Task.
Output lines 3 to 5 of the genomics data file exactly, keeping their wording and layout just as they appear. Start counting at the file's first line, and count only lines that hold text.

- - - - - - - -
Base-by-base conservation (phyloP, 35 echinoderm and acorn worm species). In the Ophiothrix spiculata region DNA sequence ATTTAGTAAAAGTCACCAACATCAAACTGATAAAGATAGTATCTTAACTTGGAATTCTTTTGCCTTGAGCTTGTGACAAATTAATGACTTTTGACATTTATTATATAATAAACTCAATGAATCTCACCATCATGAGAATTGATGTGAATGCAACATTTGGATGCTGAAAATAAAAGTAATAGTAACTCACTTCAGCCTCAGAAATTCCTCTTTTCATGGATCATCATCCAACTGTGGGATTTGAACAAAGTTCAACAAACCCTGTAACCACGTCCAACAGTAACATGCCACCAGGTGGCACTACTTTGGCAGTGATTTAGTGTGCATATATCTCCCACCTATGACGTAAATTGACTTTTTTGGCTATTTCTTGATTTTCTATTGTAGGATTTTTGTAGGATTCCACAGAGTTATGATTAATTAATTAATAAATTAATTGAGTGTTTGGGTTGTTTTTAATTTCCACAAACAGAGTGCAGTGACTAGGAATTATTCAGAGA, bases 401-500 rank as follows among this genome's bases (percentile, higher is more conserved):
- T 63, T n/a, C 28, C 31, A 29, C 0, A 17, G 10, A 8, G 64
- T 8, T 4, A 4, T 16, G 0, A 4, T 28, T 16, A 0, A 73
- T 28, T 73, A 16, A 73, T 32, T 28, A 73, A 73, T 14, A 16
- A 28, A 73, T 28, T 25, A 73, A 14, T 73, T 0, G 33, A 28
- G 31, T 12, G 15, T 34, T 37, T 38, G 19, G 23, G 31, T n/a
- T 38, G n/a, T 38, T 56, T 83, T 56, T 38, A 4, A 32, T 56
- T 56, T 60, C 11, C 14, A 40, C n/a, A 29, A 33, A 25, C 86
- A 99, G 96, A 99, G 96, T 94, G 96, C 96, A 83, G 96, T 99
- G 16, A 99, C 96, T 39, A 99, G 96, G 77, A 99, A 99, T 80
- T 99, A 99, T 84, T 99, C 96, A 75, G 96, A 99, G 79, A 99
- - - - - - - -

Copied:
- T 8, T 4, A 4, T 16, G 0, A 4, T 28, T 16, A 0, A 73
- T 28, T 73, A 16, A 73, T 32, T 28, A 73, A 73, T 14, A 16
- A 28, A 73, T 28, T 25, A 73, A 14, T 73, T 0, G 33, A 28